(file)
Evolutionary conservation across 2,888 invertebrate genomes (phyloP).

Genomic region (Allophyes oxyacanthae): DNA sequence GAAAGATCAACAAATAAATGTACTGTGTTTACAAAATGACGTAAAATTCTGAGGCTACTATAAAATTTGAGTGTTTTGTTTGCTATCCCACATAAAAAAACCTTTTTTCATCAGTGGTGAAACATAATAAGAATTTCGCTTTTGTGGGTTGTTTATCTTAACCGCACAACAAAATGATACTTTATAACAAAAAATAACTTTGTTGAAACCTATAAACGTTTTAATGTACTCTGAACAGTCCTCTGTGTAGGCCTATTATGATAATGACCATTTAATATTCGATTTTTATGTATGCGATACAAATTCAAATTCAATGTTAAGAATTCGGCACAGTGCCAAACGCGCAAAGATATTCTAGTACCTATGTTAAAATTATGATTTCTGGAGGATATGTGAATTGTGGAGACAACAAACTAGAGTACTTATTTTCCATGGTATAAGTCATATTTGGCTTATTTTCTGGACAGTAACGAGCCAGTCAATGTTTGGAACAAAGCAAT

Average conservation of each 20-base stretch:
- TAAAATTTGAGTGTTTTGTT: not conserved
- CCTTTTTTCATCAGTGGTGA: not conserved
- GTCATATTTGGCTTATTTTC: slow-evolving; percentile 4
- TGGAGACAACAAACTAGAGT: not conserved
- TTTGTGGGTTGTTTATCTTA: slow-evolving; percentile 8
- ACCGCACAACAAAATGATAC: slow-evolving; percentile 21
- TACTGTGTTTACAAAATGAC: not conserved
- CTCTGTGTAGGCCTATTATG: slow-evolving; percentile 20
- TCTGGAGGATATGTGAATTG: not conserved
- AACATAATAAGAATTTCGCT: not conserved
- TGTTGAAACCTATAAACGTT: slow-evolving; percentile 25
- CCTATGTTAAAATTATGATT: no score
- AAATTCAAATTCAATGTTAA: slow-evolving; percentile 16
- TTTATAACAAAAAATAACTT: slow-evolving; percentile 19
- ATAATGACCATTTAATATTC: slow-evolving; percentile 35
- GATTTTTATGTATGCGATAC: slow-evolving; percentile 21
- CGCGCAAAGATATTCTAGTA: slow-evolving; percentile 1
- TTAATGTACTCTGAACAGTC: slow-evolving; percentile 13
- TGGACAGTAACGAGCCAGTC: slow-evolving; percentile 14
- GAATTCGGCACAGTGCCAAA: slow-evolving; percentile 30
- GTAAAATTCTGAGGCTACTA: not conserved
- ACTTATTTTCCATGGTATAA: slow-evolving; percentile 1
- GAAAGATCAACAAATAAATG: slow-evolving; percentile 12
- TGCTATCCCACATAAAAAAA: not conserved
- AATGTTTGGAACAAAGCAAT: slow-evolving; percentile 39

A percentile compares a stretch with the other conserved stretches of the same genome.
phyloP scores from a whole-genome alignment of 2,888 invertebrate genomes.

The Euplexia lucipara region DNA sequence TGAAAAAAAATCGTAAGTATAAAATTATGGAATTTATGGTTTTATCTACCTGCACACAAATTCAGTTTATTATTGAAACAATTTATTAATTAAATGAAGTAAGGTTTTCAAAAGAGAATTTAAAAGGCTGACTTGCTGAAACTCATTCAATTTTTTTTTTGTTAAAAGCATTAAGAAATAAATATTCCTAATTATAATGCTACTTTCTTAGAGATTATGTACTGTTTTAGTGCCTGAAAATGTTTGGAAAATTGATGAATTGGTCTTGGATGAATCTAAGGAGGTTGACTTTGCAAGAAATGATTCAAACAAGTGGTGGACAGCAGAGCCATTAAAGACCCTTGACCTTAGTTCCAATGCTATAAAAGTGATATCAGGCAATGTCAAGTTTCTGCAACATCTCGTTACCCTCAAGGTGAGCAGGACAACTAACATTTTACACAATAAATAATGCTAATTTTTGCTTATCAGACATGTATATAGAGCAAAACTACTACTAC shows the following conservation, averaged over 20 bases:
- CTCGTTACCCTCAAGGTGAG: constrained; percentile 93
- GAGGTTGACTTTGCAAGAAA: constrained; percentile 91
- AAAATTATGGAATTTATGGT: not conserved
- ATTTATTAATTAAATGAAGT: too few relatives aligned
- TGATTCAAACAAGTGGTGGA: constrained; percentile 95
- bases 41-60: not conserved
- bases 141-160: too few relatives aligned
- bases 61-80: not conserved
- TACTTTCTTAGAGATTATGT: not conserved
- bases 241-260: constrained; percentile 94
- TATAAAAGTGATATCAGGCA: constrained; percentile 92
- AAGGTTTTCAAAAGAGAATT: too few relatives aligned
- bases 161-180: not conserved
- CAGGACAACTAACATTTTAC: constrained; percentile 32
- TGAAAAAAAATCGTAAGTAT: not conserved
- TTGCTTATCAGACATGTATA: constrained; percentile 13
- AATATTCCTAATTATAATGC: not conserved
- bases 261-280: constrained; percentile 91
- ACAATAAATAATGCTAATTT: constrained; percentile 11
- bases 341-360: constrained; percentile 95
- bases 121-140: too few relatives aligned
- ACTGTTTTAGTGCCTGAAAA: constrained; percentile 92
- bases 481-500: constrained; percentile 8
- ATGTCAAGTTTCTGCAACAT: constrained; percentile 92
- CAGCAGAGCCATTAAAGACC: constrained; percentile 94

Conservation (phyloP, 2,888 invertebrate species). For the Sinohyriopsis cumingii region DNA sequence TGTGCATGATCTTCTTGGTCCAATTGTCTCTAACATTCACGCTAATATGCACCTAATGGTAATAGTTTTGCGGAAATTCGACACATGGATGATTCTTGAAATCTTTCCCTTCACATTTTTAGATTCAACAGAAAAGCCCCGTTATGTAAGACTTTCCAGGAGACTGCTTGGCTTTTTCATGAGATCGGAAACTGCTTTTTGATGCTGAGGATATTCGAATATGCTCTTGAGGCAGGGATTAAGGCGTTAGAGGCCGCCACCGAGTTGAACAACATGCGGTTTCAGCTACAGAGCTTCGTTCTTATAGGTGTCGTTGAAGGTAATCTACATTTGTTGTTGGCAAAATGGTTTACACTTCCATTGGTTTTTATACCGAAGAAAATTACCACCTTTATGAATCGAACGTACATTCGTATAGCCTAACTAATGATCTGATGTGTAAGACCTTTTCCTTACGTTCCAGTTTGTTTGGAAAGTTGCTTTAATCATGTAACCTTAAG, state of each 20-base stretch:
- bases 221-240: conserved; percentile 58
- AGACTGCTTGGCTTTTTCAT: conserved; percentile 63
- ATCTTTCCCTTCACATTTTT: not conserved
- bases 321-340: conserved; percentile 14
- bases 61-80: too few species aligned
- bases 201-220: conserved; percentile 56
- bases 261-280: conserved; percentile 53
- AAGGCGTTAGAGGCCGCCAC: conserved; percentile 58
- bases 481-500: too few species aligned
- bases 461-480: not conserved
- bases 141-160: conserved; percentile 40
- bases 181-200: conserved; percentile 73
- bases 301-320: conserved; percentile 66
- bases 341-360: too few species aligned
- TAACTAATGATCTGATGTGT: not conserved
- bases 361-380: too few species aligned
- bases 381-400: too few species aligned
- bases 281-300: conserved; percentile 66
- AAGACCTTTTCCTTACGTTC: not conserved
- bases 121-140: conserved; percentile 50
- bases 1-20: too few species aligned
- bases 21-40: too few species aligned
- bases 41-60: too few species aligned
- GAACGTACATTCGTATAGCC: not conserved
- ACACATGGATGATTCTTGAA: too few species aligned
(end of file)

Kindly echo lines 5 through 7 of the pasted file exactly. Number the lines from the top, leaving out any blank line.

- CCTTTTTTCATCAGTGGTGA: not conserved
- GTCATATTTGGCTTATTTTC: slow-evolving; percentile 4
- TGGAGACAACAAACTAGAGT: not conserved